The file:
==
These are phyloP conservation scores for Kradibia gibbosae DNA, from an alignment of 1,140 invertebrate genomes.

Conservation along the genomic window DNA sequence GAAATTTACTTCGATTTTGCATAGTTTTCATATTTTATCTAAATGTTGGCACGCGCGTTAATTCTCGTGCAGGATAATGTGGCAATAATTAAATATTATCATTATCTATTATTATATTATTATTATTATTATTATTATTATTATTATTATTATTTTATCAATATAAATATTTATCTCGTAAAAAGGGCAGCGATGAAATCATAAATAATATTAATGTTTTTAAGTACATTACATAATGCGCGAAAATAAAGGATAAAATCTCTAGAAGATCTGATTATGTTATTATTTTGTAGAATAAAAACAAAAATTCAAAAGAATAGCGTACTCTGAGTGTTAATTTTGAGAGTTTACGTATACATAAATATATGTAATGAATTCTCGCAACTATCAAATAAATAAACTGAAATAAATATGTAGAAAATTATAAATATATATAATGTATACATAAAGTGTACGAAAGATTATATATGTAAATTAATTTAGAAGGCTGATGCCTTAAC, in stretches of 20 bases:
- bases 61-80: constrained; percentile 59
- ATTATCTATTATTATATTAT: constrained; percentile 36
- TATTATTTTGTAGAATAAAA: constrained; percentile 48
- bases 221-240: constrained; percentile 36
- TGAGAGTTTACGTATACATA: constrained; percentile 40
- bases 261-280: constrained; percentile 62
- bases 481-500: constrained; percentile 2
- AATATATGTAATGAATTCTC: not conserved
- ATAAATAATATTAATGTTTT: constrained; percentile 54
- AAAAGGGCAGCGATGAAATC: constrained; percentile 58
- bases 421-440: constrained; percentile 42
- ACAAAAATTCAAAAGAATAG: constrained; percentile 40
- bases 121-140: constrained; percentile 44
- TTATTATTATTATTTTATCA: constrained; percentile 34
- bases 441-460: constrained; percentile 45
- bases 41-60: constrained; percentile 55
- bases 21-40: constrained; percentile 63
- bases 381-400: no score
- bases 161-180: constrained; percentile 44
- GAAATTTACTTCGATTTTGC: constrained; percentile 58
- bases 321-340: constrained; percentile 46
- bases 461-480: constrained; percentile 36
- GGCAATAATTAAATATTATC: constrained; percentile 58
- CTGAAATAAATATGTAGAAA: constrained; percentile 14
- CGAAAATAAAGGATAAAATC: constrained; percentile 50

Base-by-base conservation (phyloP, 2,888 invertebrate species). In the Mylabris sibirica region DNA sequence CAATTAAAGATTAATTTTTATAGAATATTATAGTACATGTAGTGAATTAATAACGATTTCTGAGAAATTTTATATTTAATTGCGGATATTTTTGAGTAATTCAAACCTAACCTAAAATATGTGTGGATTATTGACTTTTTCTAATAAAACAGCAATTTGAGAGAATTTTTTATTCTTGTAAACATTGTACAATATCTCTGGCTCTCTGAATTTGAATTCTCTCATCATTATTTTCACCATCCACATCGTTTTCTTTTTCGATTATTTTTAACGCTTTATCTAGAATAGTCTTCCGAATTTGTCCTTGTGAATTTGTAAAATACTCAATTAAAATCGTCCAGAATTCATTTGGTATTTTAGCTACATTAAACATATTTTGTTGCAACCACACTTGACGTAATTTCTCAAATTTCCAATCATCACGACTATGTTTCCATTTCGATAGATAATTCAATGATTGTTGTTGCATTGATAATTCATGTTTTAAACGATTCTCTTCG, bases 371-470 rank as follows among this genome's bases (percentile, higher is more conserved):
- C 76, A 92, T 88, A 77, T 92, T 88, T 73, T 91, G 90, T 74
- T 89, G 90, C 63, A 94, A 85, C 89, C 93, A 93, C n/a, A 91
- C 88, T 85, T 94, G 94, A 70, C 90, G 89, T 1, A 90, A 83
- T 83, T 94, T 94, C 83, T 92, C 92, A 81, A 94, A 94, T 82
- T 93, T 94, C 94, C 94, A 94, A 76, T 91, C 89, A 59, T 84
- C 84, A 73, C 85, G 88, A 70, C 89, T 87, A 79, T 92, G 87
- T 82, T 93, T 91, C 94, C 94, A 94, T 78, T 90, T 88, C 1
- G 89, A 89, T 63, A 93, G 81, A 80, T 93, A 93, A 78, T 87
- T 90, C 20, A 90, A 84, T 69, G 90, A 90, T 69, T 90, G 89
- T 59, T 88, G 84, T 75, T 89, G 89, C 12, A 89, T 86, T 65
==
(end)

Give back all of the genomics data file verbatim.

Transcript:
These are phyloP conservation scores for Kradibia gibbosae DNA, from an alignment of 1,140 invertebrate genomes.

Conservation along the genomic window DNA sequence GAAATTTACTTCGATTTTGCATAGTTTTCATATTTTATCTAAATGTTGGCACGCGCGTTAATTCTCGTGCAGGATAATGTGGCAATAATTAAATATTATCATTATCTATTATTATATTATTATTATTATTATTATTATTATTATTATTATTATTTTATCAATATAAATATTTATCTCGTAAAAAGGGCAGCGATGAAATCATAAATAATATTAATGTTTTTAAGTACATTACATAATGCGCGAAAATAAAGGATAAAATCTCTAGAAGATCTGATTATGTTATTATTTTGTAGAATAAAAACAAAAATTCAAAAGAATAGCGTACTCTGAGTGTTAATTTTGAGAGTTTACGTATACATAAATATATGTAATGAATTCTCGCAACTATCAAATAAATAAACTGAAATAAATATGTAGAAAATTATAAATATATATAATGTATACATAAAGTGTACGAAAGATTATATATGTAAATTAATTTAGAAGGCTGATGCCTTAAC, in stretches of 20 bases:
- bases 61-80: constrained; percentile 59
- ATTATCTATTATTATATTAT: constrained; percentile 36
- TATTATTTTGTAGAATAAAA: constrained; percentile 48
- bases 221-240: constrained; percentile 36
- TGAGAGTTTACGTATACATA: constrained; percentile 40
- bases 261-280: constrained; percentile 62
- bases 481-500: constrained; percentile 2
- AATATATGTAATGAATTCTC: not conserved
- ATAAATAATATTAATGTTTT: constrained; percentile 54
- AAAAGGGCAGCGATGAAATC: constrained; percentile 58
- bases 421-440: constrained; percentile 42
- ACAAAAATTCAAAAGAATAG: constrained; percentile 40
- bases 121-140: constrained; percentile 44
- TTATTATTATTATTTTATCA: constrained; percentile 34
- bases 441-460: constrained; percentile 45
- bases 41-60: constrained; percentile 55
- bases 21-40: constrained; percentile 63
- bases 381-400: no score
- bases 161-180: constrained; percentile 44
- GAAATTTACTTCGATTTTGC: constrained; percentile 58
- bases 321-340: constrained; percentile 46
- bases 461-480: constrained; percentile 36
- GGCAATAATTAAATATTATC: constrained; percentile 58
- CTGAAATAAATATGTAGAAA: constrained; percentile 14
- CGAAAATAAAGGATAAAATC: constrained; percentile 50

Base-by-base conservation (phyloP, 2,888 invertebrate species). In the Mylabris sibirica region DNA sequence CAATTAAAGATTAATTTTTATAGAATATTATAGTACATGTAGTGAATTAATAACGATTTCTGAGAAATTTTATATTTAATTGCGGATATTTTTGAGTAATTCAAACCTAACCTAAAATATGTGTGGATTATTGACTTTTTCTAATAAAACAGCAATTTGAGAGAATTTTTTATTCTTGTAAACATTGTACAATATCTCTGGCTCTCTGAATTTGAATTCTCTCATCATTATTTTCACCATCCACATCGTTTTCTTTTTCGATTATTTTTAACGCTTTATCTAGAATAGTCTTCCGAATTTGTCCTTGTGAATTTGTAAAATACTCAATTAAAATCGTCCAGAATTCATTTGGTATTTTAGCTACATTAAACATATTTTGTTGCAACCACACTTGACGTAATTTCTCAAATTTCCAATCATCACGACTATGTTTCCATTTCGATAGATAATTCAATGATTGTTGTTGCATTGATAATTCATGTTTTAAACGATTCTCTTCG, bases 371-470 rank as follows among this genome's bases (percentile, higher is more conserved):
- C 76, A 92, T 88, A 77, T 92, T 88, T 73, T 91, G 90, T 74
- T 89, G 90, C 63, A 94, A 85, C 89, C 93, A 93, C n/a, A 91
- C 88, T 85, T 94, G 94, A 70, C 90, G 89, T 1, A 90, A 83
- T 83, T 94, T 94, C 83, T 92, C 92, A 81, A 94, A 94, T 82
- T 93, T 94, C 94, C 94, A 94, A 76, T 91, C 89, A 59, T 84
- C 84, A 73, C 85, G 88, A 70, C 89, T 87, A 79, T 92, G 87
- T 82, T 93, T 91, C 94, C 94, A 94, T 78, T 90, T 88, C 1
- G 89, A 89, T 63, A 93, G 81, A 80, T 93, A 93, A 78, T 87
- T 90, C 20, A 90, A 84, T 69, G 90, A 90, T 69, T 90, G 89
- T 59, T 88, G 84, T 75, T 89, G 89, C 12, A 89, T 86, T 65